We allege the Council of over 600 million naira scam being the fraud it has perpetrated with the money being paid yearly by law graduates coming into the institution with apparently NOTHING to show for it in terms of available facilities on the campuses of the institution. It is on record that the major argument that the Council has been wielding for its gluttonous increase of the fees is the need to augment government poor funding of the institution to provide adequate facilities yet accommodation facilities are in decrepit state in the Enugu campus ,learning conditions on the Kano campus are in worse shape ,the Lagos and Abuja campuses can only boat little of any improvements.It is on record that as at the last intake into the institution that it could not boast of facilities to accommodate its 4,000 graduates out of the 6000 applicants from over 140 million national population . Where then do the funds go to? To certain pockets, of course.
While we regard the fact that the Nigerian Law School is under funded as any other facet of the Nigerian education sector and we campaign for upward increase of the budgetary allocation from the present meagre 7.2 percent to 26 percent as recommended by UNESCO,we reject this as basis for reckless hike of the fees. Nigerian students, especially law students must resist this policy. They must pressure their organizations to lead civil actions to stop the policy that will jeopardize the future of law students. Furthermore, Nigerian students must join hands with the workers’ movements to stop the onslaught against public education and the poor masses in general. They must force government to commit public resources to public education because Nigeria’s resources, if judiciously used could provide functional and free education for all, while also developing social infrastructures without tears. It is funny that the Nigerian Bar Association (NBA) has not deemed it fit to resist this policy while other students’ organizations especially the various law students’ societies and NANS have maintained criminal silence. This is not unexpected as most of the law students’ associations pose themselves egoistically as elites despite the fact that most of their members are poor. For instance, in OAU, the law students’ association has become a tool for corrupt governments officials (who are invited to public programmes on campus) while its leaderships are either corrupt or anti-student. This is a nature taken after their mother organization, NBA. NANS on the other hands has become a pawn in the chessboard of the various sections of ruling class, who have contributed collectively to the pauperization of the poor Nigerians.  Gone are the days when Nigerian students teamed up with workers’ and professional organizations like NLC and NBA to defend common interests. Progressive Nigerian students must rise to the historic challenge.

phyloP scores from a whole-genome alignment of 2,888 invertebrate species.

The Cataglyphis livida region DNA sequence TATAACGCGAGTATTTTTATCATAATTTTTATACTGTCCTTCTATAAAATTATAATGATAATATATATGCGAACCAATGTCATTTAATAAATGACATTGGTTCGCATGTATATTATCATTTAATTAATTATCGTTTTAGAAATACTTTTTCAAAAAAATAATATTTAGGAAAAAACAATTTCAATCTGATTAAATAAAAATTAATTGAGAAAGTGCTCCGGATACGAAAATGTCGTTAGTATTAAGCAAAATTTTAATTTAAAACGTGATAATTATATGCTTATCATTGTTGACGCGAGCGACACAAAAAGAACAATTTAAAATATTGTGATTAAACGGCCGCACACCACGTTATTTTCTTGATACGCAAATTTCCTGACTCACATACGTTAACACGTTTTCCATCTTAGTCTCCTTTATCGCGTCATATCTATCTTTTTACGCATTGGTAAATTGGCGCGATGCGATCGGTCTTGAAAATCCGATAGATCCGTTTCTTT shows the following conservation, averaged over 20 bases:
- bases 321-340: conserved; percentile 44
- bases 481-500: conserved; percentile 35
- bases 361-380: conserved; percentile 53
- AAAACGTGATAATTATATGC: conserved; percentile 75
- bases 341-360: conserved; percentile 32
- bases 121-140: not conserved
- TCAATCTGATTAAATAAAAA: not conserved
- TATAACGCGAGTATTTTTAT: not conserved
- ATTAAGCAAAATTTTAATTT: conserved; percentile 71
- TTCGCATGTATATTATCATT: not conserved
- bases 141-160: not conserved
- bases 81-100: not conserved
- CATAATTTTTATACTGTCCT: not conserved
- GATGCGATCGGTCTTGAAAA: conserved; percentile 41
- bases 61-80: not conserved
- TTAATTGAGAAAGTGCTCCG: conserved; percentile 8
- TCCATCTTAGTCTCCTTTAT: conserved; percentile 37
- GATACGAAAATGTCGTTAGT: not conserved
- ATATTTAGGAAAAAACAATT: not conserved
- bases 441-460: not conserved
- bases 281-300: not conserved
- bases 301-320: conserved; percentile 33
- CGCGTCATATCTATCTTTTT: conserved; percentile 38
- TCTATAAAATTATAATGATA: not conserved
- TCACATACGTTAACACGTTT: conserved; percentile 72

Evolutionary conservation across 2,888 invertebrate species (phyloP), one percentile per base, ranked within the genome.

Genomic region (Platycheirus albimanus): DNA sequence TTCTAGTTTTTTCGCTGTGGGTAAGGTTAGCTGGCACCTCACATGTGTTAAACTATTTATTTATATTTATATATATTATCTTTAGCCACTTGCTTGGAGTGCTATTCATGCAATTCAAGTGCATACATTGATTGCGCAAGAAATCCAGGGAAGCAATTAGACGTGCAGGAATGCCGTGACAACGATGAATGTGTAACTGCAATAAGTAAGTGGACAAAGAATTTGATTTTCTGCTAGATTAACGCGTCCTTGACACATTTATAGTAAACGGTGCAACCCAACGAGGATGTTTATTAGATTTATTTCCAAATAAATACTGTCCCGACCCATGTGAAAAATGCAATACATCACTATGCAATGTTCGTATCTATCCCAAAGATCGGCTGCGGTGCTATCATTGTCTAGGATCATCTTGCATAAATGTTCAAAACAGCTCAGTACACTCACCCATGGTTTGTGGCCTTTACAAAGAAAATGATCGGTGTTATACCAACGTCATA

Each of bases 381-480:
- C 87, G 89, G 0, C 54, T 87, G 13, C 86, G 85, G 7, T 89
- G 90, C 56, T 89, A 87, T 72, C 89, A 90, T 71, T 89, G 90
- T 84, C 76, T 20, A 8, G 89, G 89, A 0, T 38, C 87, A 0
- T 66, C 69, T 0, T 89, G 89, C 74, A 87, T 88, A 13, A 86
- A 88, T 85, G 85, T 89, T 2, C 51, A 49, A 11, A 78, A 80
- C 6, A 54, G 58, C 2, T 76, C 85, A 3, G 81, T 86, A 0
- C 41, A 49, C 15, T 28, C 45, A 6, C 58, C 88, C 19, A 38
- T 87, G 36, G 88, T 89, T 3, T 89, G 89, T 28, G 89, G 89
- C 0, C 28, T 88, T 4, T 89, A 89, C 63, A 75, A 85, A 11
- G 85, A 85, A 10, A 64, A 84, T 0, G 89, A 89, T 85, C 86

In sum, we view the hike as an attack on legal education itself and we will mobilize the Nigerian law students, parents, guardians and people against it. On this note, we make the following demands:
·         NO to fresh #300,000 fee-hike into the Nigerian Law School.
·         End to commercialisation and privatisation of legal education
·         Probe Of the Council of Legal Education for 600 million scam
·         total funding of the Nigerian Law School by the Nigerian Government
·         immediate increase of the budgetary allocation to education from meagre 7.2 to 26 percent
Alexander S.